The Broad-adjacent Otium opens with Damien Hirst on the menu

Architecture, Art, Interiors, West
Wednesday, November 25, 2015
A wood clad Otium restaurant in the shadow of The Broad. (Michelle Park)

A wood clad Otium restaurant in the shadow of The Broad. (Michelle Park)

Otium, the restaurant tucked in The Broad’s Barouni olive-treed, 24,000-square-foot public plaza, quietly opened last week in Downtown Los Angeles. The sum of chef Otium Timothy Hollingsworth and restaurateur Bill Chait, a lot is riding on the eatery to enliven Grand Avenue and the Diller Scofidio + Renfro / Walter Hood pocket park.

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Damien Hirst paints with butterflies at Soho House Chicago

Art, Midwest, On View
Thursday, January 29, 2015
Damien Hirst's piece for Soho House Chicago.

Damien Hirst’s piece for Soho House Chicago.

In August the London creative club Soho House set up shop in Chicago, carving out a chic space for itself amid the city’s hotel, dining and cocktail scenes by retrofitting an industrial building in the Fulton Market District. Read More

Diamond studded Eco-Developer?  Diamond studded Eco-Developer? Having successfully covered the world (or at least all 11 outposts of the global Gagosian empire) in colorful spots, Damien Hirst is turning his attention to architectural matters. The artist is planning to build more than 500 homes on the land he owns in Devon, England as part of a broader expansion of the glam seaside resort town of Ilfracombe. Mike Rundell of London-based MRJ Rundell+Associates is putting his undergrad degree in fine art to good use and working with Hirst on the project. “He has a horror of building anonymous, lifeless buildings,” said Rundell of his artist client. Pressed for details, Rundell described the houses as modern and possibly incorporating eco-friendly touches such as photovoltaic panels and wind turbines nestled in the roofs. Pickled sharks or spin art not included.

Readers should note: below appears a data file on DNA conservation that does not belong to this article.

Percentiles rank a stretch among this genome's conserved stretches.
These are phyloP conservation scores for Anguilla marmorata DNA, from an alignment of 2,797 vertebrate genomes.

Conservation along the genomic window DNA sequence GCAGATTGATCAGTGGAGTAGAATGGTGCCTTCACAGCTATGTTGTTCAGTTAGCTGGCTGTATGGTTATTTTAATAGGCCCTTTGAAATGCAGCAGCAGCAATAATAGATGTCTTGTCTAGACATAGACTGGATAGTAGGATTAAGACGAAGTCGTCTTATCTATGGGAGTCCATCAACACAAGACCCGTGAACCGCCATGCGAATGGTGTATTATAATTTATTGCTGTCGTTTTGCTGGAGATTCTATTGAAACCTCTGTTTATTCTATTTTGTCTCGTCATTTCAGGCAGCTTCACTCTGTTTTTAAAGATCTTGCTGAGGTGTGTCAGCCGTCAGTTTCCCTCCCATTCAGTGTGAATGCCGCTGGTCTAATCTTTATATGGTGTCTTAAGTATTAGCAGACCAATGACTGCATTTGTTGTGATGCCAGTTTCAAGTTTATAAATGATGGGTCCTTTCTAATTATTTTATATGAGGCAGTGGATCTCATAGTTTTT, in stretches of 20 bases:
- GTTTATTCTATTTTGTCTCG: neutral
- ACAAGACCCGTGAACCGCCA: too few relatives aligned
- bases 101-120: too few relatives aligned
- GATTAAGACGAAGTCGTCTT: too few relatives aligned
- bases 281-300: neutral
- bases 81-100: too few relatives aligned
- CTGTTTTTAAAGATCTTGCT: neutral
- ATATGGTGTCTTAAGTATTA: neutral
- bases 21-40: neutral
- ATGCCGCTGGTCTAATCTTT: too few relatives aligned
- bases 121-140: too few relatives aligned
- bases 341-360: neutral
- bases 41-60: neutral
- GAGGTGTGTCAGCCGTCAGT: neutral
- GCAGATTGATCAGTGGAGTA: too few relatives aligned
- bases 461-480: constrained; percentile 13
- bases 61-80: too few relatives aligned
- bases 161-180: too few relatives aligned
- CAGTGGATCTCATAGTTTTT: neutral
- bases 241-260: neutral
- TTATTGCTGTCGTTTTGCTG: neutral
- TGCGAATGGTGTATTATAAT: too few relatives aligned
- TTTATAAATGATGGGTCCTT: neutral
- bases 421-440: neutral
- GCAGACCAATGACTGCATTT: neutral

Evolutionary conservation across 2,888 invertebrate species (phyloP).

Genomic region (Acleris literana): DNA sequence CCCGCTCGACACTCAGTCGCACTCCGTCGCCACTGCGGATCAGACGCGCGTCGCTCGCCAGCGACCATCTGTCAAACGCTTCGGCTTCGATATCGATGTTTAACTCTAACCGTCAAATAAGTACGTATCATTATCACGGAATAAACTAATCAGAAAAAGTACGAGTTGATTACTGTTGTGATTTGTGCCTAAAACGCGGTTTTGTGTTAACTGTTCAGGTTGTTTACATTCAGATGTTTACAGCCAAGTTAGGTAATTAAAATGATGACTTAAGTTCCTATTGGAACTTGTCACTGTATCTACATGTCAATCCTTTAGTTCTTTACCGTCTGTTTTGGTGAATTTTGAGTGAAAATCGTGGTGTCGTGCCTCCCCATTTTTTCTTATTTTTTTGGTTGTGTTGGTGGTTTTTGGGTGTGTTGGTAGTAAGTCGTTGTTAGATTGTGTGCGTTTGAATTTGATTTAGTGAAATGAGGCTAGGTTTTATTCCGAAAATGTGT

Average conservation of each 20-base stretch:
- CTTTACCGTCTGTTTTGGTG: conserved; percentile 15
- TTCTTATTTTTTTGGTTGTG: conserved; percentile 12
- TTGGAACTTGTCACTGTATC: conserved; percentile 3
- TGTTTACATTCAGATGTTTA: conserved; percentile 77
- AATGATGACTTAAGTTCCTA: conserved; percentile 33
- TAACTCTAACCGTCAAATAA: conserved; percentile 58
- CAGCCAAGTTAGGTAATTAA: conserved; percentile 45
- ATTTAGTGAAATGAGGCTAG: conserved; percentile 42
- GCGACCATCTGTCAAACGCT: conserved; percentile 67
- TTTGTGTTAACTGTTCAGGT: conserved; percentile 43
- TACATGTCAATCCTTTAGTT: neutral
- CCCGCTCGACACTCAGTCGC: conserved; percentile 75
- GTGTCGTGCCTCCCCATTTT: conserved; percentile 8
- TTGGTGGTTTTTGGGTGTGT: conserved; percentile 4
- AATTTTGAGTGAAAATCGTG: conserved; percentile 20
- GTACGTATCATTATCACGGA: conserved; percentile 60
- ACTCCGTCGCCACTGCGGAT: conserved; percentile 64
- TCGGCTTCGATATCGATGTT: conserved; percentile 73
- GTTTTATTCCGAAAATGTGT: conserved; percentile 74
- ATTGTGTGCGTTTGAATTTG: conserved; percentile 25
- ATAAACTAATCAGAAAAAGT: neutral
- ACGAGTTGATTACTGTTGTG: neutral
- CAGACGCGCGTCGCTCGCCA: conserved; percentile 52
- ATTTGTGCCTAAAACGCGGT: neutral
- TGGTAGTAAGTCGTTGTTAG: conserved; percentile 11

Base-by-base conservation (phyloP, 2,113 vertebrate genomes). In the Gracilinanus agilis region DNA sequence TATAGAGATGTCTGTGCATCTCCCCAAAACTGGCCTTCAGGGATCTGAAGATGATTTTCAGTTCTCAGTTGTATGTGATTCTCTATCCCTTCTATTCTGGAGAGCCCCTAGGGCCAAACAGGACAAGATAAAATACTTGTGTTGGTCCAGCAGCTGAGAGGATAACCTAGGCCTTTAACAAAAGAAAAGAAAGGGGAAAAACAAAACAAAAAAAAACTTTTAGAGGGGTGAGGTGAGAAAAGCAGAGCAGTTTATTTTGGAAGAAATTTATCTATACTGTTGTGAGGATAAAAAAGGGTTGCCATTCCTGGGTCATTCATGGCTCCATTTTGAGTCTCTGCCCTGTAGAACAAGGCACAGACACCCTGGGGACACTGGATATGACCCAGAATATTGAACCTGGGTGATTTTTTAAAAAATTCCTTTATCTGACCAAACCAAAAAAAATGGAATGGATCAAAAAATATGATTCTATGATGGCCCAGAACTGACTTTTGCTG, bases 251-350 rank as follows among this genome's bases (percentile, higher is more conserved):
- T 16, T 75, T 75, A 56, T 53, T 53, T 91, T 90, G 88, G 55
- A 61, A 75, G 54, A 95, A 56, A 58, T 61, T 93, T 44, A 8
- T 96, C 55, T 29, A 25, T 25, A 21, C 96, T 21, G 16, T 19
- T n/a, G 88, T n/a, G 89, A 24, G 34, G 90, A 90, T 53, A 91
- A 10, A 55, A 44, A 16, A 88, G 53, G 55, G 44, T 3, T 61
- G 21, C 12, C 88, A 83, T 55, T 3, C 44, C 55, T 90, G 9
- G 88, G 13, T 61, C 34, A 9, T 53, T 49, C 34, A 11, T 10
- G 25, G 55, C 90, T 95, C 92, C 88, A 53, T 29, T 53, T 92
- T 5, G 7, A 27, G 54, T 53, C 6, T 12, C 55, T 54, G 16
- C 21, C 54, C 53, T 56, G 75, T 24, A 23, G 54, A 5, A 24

Damien Hirst Dabbles in Homebuilding.  Damien Hirst Dabbles in Homebuilding  Hirst's "Physical Impossibility of Death in the Mind of Someone Living" (Sotheby's/PA) Artist Damien Hirst, known for, among many other things, suspending dead animals in formaldehyde, is also considered to be the world’s richest artist (he’s reportedly worth over $300 million). He’s investing some of that money in the development of 500 new “eco-houses” near North Devon, on the southwest tip of Great Britain. The residences, which will feature rooftop turbines, solar panels and sophisticated insulation, are slated to break ground early next year. One of the firms working on the drawings is London firm MRJ Rundell + Associates, whose founder Mike Rundell told a North Devon newspaper of Hirst “He has a horror of building anonymous, lifeless buildings. He wants these houses to be the kind of homes he would want to live in.”


Pop Art

Friday, January 9, 2009

George Michael and Kenny Goss enjoy the limelight. (Courtesy Dallas Observer)

George Michael and Kenny Goss enjoy the limelight. (Courtesy Dallas Observer)

While pop singer George Michael spent 2008 loitering in public restrooms, making cameo appearances on British television, and touring the world, he somehow found time to join his boyfriend, Kenny Goss, in planning a foray into architecture. The Art Newspaper reported in December that the couple announced that they will be building a 10,000-square-foot gallery in Dallas, Texas, in which to display their extensive collection of contemporary British art. Read More

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